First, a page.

Topic: BusinessIndustry

Last updated: February 3, 2019

Group Members: Robard Jerry Ismaila Adeleke Oyedamola Oyeniyi Ibrahim Sale Jakob Smith Course: Introduction to Financial Markets Group Work Project: Financial Markets Submission 1: The Global Financial Crisis2 Abstract This article will systematically describe the global financial crisis, and the major policy and regulatory responses to it. The paper will also give an overview of the primary causes, the market features, the regulatory and risk management framework failures. The paper will also touch on the response of policymakers and regulators to the global financial crisis thereof. Literature from the IMF Working Paper suggests that the three factors that may have had a major contribution to the global financial crisis and to the build-up of financial imbalances were: (i) monetary policy that might have been too loose, (ii) rising global imbalances (capital flows), (iii) inadequate supervision and regulation 1. The build-up of financial imbalances is found to have been driven by capital inflows and associated compression of the spread between long and short rates 2.

The influence of capital inflows on the build-up is amplified where the supervisory and regulatory environment was moderately pathetic. By contrast, differences in monetary policy cannot account for differences across countries in the build-up of financial imbalances ahead of the crisis. Governments implemented different financial saving plans with the aim to fight the crisis. This meant that governments would spend stimulus packages, and aggressive monetary policies where enforced 3. Financial markets must be effectively regulated and supervised so that future crisis is avoided. Governments must also see to it that the global trade is balanced and a better financial system is put in place. Keywords – monetary policy; global imbalances; global financial crisis; financial markets; regulatory responses 1. Introduction Global financial crisis (also known as the financial crisis of (2007/2008), is a world financial crisis that hit international financial markets and world economy.

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The crises almost affected each and every country, regardless of big or small, rich and poor. In a financial crisis, the value of financial institutions or assets drops rapidly. A financial crisis is often associated with a panic or a bank run, where investors sell off assets or withdraw money from savings accounts because they fear that the value of those assets will drop if they remain in a financial institution. In the 2007/2008 financial crisis case, the financial institution, especially banks, engaged in profitable sell of mortgage and demanded more mortgage institutions to participate in the trade. Banks created more money from the loans they made. Whenever Banks made loans, new money were created 4.3 The global financial crisis began as the U.

S “subprime” crisis in the summer of 2007 1. It spread to a number of other advanced economies through a combination of direct exposures to subprime assets, the gradual loss of confidence in a number of asset classes and the drying-up of wholesale financial markets. In this process it came to expose “home-grown” financial imbalances in a number of advanced economies, typically characterized by an overreliance on wholesale funding sources by the banking system and asset bubbles in residential property markets 5. The financial crisis has forced the insolvency of many banks and financial institutions in the U.S. and the world.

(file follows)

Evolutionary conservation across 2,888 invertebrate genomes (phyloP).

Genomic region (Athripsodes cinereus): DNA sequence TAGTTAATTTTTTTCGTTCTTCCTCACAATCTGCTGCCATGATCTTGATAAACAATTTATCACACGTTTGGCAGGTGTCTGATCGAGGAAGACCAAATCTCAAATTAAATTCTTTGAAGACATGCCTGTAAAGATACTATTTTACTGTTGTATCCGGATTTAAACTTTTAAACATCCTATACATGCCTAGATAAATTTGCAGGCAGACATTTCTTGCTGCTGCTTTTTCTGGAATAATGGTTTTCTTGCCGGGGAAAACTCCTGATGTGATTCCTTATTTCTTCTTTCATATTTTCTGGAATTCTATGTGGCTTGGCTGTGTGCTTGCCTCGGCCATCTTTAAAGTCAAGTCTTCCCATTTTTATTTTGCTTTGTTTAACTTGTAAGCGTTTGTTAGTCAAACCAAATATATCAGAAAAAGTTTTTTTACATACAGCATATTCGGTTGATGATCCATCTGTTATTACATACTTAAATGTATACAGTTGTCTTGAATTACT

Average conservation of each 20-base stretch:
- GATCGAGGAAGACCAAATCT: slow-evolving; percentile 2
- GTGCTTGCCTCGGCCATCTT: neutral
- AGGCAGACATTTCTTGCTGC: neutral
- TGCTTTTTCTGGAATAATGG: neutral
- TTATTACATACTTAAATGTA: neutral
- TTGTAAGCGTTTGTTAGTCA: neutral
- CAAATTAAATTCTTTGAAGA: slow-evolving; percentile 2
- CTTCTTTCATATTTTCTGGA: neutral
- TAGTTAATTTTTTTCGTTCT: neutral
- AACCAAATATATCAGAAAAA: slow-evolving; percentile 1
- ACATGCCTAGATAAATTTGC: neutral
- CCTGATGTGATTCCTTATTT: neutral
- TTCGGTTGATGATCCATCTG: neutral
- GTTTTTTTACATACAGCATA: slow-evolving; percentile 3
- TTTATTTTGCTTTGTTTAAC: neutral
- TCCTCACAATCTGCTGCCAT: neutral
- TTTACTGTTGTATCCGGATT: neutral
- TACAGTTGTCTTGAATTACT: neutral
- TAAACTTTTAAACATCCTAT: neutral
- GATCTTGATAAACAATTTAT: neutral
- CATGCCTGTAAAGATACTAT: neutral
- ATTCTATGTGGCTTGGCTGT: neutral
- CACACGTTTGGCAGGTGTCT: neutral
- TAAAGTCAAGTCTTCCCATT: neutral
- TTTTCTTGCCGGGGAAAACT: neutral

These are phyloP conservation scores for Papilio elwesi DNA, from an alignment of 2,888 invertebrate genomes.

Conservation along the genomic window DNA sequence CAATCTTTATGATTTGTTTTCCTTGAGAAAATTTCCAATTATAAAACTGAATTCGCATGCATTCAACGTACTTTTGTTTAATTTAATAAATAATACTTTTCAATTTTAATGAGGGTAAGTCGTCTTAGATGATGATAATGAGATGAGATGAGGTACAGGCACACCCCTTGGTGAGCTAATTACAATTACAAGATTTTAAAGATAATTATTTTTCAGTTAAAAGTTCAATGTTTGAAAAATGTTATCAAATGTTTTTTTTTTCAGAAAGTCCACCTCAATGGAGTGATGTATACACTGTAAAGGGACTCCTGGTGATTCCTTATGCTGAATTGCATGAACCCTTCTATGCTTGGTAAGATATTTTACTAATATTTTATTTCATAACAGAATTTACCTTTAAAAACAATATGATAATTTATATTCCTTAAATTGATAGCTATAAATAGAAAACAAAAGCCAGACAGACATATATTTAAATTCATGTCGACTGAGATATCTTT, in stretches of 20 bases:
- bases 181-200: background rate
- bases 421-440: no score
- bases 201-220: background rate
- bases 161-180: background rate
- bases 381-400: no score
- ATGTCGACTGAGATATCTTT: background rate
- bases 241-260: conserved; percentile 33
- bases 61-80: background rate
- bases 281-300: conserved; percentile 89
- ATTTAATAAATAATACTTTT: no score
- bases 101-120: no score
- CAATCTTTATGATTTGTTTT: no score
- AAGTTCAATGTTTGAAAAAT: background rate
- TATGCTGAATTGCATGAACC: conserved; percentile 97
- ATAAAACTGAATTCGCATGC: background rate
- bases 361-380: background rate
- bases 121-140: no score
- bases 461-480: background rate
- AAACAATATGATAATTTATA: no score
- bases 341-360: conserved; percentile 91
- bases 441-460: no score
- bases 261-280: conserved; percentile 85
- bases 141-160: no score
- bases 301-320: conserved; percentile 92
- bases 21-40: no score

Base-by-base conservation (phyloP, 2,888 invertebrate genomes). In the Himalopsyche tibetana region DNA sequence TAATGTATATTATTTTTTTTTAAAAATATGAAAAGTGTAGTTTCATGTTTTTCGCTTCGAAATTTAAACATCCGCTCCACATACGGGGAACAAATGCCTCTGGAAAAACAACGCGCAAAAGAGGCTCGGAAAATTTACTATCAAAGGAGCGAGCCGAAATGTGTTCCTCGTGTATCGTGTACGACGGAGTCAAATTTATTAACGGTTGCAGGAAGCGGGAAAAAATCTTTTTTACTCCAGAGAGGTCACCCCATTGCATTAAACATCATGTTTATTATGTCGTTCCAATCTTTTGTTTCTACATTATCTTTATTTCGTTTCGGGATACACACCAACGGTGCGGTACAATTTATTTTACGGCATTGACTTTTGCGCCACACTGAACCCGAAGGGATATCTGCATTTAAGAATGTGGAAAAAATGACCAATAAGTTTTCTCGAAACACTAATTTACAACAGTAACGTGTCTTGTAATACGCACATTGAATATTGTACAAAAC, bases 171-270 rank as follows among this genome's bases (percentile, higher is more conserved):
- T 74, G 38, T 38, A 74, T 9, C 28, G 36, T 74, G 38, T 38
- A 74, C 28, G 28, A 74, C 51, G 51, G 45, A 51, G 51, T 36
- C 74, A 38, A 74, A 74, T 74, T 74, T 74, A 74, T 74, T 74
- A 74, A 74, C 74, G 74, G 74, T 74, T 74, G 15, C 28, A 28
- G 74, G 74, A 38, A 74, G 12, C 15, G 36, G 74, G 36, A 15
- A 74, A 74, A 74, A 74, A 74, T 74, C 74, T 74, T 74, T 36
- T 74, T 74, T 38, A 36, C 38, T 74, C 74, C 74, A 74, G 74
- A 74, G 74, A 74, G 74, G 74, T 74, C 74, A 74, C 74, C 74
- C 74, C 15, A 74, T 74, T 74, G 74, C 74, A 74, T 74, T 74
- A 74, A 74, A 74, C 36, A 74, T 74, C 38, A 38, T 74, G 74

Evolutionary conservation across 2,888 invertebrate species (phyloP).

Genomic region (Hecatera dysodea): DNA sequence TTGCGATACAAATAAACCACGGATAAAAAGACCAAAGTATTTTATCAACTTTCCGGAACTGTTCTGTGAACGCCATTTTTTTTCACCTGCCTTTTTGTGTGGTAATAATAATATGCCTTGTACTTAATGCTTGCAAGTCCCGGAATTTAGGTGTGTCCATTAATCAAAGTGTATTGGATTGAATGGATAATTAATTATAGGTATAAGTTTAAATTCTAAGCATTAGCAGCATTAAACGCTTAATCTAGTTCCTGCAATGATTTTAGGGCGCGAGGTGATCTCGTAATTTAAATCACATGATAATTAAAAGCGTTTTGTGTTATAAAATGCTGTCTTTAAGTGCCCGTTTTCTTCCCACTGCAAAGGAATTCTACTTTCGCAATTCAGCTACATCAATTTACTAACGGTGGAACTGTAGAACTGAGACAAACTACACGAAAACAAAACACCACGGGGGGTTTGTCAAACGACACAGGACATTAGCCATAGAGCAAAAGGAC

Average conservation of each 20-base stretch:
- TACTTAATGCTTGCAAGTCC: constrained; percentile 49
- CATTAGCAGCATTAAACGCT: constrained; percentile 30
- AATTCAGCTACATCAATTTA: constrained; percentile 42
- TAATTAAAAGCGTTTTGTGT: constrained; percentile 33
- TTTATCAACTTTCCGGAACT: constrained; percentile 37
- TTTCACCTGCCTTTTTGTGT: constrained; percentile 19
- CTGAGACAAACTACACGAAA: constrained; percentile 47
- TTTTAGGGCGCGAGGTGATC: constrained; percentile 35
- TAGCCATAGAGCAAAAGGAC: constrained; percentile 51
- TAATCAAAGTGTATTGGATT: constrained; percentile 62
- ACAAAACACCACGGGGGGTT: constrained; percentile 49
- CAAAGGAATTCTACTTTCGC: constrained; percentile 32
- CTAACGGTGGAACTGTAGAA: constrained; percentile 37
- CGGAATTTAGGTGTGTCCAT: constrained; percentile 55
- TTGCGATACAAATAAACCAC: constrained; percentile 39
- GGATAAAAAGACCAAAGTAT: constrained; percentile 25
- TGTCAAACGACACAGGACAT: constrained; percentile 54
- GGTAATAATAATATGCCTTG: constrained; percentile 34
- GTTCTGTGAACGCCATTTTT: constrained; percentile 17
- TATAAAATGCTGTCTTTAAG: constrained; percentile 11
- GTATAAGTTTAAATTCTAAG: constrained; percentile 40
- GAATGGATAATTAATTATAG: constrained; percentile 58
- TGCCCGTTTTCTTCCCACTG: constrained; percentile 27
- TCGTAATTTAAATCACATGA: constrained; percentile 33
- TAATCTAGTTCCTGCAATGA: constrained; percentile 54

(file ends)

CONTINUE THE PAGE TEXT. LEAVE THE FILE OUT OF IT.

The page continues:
2. Main Primary Cause of the 2007/2008 financial crisis Information from literature suggests that the 2008 financial crisis was the worst economic disaster since the Great Depression of 1929 5. The crisis was the result of a sequence of events, each with its own trigger and culminating in the near collapse of the banking system 4. Many events or actions led to this historic disaster, but the primary cause of the crises was the deregulation of the financial industry 6. 2.1 Deregulation of financial industry In 1999, the Gramm-Leach-Bliley Act repealed the Glass-Steagall Act of 1933. The repeal allowed banks to use deposits to invest in derivatives 7. The following year, the Commodity Futures Modernization Act exempted credit default swaps and other derivatives from regulations.

This federal legislation overruled the state laws that had formerly prohibited this from gambling. It specifically exempted trading in energy derivatives 7. This allowed banks to engage in hedge fund trading with derivatives. Hedge funds are privately-owned companies that pool investors’ dollars and reinvest them into complicated financial instruments 7. Their goal is to outperform the market, by a lot. They are expected to be smart enough to create high returns regardless of how the market behaves. Banks then demanded more mortgages to support the profitable trade for these derivatives. They created interest-only loans that became affordable to subprime borrowers.